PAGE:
Megan Blackwell (also a FinCom member, but speaking as a Precinct 7 town meeting member) wanted members to vote against indefinite postponement because the motion seeks to address two problems—the lack of clarity in the reappointment process and the potential for conflict between the Select Board and the reappointment of FinCom members who might disagree with the Board on certain issues. She felt that FinCom meetings should be a safe space where one could express and vote their opinion without fear of being voted out or not reappointed. The motion went to a vote after significant discussion, with the Moderator stating a two-thirds vote was required.  It failed to pass.

This vote turned discussion back to the amended motion.  Precinct 1 member Chris Nixon said that he would like to wait on the motion and have further study but since that had failed, he wanted to make a friendly motion to reword 4.1.3a to say “reappointment of current or former members”. He wanted preference given to former members with experience looking to be reappointed even after a break in service. This motion to amend was seconded. Both the petitioner and the Select Board were in favor of the amendment. FinCom abstained on voting favorable or unfavorable action as they believed there was no material change to the motion. The Committee on Government Regulations also chose to make no comment on the new language. Precinct 1 member Ann Sera said that town meeting appeared to be “writing the motion on the floor” and urged a no vote on the motion to amend, but it passed.

The amended Article 30, as additionally amended, returned to limited debate before a Motion to Move the Question (to end debate) was made and seconded, but it failed and debate continued.  Brian Vernaglia (also a FinCom member but speaking as a Precinct 4 member) said that Article 30 “does not increase the independence of FinCom” and that “oversite would be damaged by the passing of Article 30.”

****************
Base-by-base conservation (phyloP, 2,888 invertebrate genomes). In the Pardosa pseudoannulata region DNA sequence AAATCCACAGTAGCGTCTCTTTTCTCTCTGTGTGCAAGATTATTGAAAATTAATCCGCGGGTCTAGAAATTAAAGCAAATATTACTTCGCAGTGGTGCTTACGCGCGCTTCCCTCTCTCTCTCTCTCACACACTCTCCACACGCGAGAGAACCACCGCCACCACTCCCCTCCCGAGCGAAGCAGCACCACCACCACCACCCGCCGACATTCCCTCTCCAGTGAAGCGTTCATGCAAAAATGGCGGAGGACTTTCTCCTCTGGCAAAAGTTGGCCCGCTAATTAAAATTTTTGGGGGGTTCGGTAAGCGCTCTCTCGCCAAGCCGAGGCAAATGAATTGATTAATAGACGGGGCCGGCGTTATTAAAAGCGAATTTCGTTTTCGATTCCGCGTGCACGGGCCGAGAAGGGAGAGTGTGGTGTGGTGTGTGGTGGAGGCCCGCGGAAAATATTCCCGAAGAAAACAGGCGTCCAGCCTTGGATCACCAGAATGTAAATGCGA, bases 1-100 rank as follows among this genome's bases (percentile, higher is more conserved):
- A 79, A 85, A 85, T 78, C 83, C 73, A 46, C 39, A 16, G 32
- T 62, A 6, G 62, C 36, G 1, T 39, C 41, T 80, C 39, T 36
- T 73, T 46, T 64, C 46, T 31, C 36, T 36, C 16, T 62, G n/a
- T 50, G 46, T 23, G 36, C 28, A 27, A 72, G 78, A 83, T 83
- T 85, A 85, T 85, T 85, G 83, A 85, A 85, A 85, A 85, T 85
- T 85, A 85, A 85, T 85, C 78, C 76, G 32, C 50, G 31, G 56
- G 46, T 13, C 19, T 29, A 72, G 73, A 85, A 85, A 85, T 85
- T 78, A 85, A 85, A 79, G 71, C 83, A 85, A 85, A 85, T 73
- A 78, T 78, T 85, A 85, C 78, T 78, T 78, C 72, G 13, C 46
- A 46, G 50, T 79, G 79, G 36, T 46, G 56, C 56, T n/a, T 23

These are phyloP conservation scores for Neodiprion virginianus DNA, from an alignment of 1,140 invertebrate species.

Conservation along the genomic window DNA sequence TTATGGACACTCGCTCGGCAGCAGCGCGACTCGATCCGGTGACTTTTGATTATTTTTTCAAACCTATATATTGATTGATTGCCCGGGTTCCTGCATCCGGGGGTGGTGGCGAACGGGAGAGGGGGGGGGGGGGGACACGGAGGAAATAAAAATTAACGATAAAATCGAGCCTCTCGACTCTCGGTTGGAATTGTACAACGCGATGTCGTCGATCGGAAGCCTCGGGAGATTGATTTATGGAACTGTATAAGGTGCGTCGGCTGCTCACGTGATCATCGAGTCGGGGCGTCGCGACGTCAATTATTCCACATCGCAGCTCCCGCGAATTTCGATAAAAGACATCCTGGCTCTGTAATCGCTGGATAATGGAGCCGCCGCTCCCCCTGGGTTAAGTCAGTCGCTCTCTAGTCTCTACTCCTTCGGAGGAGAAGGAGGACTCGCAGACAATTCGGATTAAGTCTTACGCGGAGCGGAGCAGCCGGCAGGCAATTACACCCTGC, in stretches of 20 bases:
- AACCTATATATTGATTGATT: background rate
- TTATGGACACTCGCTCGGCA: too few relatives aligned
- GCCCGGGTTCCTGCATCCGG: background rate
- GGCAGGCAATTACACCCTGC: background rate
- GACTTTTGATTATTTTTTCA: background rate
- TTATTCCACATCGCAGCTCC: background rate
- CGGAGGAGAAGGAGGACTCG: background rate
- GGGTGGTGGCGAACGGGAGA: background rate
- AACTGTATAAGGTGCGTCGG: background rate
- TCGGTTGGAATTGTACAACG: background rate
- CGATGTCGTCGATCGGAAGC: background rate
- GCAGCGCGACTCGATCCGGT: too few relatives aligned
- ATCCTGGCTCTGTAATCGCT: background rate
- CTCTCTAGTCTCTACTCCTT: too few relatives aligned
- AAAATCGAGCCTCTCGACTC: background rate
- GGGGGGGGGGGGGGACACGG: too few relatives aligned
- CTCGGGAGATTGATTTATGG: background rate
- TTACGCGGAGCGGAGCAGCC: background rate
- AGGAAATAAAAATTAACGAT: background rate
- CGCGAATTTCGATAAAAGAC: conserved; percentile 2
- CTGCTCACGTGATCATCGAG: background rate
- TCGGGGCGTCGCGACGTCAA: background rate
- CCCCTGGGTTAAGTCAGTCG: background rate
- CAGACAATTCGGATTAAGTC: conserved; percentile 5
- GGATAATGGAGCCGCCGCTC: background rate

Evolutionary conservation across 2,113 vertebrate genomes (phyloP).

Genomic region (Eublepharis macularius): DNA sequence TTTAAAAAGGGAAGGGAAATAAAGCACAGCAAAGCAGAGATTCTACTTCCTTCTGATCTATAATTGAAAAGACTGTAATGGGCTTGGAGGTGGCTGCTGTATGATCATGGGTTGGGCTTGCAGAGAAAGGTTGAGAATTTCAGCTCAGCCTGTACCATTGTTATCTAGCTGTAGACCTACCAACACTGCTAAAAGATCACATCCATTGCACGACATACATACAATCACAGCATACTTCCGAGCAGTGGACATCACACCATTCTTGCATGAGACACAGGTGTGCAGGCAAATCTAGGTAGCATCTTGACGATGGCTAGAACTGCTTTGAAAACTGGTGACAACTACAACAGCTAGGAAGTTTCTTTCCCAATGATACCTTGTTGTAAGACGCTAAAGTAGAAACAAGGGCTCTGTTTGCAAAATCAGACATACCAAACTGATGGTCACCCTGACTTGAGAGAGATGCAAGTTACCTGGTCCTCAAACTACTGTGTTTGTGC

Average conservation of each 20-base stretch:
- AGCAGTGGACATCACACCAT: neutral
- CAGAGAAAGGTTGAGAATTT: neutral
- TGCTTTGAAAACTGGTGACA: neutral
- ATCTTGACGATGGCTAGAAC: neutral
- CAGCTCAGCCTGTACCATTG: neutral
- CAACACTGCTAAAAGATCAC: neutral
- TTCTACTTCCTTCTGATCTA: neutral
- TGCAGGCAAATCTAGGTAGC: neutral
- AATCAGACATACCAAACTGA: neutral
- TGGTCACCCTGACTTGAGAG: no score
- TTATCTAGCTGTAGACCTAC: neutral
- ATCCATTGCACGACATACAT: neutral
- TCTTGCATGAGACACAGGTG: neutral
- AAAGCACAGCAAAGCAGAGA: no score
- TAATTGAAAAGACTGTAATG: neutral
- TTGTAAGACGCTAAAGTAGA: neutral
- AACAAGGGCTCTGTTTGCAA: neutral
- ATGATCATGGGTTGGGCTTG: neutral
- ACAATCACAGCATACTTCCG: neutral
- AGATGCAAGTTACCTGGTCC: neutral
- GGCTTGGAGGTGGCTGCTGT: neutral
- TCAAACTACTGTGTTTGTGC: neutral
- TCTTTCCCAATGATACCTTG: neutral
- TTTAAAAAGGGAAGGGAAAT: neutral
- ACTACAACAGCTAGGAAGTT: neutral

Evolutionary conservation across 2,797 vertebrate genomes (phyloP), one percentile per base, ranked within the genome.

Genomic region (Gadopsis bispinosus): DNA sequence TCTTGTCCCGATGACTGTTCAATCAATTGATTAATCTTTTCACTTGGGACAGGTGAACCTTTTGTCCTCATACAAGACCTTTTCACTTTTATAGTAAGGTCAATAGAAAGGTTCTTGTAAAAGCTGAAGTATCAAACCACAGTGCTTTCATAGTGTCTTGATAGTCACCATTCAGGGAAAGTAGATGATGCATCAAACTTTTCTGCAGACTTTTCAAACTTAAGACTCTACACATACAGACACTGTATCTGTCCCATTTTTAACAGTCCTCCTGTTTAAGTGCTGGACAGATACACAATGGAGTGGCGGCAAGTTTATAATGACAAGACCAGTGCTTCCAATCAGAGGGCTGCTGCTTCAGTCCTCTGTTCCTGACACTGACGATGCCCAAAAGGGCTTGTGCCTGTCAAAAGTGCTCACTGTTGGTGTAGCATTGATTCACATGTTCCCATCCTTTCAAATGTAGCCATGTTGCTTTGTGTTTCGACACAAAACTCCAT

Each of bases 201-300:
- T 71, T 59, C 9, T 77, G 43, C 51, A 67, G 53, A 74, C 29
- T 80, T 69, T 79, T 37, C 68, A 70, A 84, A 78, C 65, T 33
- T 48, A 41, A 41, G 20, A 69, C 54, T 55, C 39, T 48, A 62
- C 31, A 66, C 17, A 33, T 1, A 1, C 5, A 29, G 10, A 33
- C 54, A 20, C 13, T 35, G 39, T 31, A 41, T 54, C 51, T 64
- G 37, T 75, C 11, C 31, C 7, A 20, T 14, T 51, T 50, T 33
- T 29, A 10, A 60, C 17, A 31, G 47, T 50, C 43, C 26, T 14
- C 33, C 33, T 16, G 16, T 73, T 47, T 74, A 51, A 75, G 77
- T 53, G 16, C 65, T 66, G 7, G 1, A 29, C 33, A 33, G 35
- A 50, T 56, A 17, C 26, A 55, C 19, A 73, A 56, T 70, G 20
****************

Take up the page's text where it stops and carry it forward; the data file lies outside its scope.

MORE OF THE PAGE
Conflict arose between Colin Simpson from the Committee on Government Regulations, FinCom Chair Miller, and the moderator. Much discussion ensued about the language of the various by-law subsections, with town counsel weighing in. However, an additional Motion to Amend was made and then recalled. 

Debate resumed on the article and Precinct 5 member Carol Savage asked whether this process (in Article 30) would be addressed by the decennial review of the by-laws. The question was referred to Town Clerk MaryEllen Lannon. Lannon said yes, this process could be reviewed.

Lannon then made a confession of sorts to town meeting. She said that the town meeting guidebook that went out around the time the current moderator was elected had an incorrect chart with a typo indicating that a motion to indefinitely postpone required a two-thirds vote, instead of a majority vote. She said the meeting should follow Roberts Rules of Order, and that it needed to be corrected going forward.

After the admission, Carol Savage decided she wanted the FinCom process reviewed correctly and instead of moving again to indefinitely postpone she moved to refer Article 30 as amended to the Decennial Review Committee. The motion was seconded and passed with 109 voting in the affirmative and 29 voting in the negative.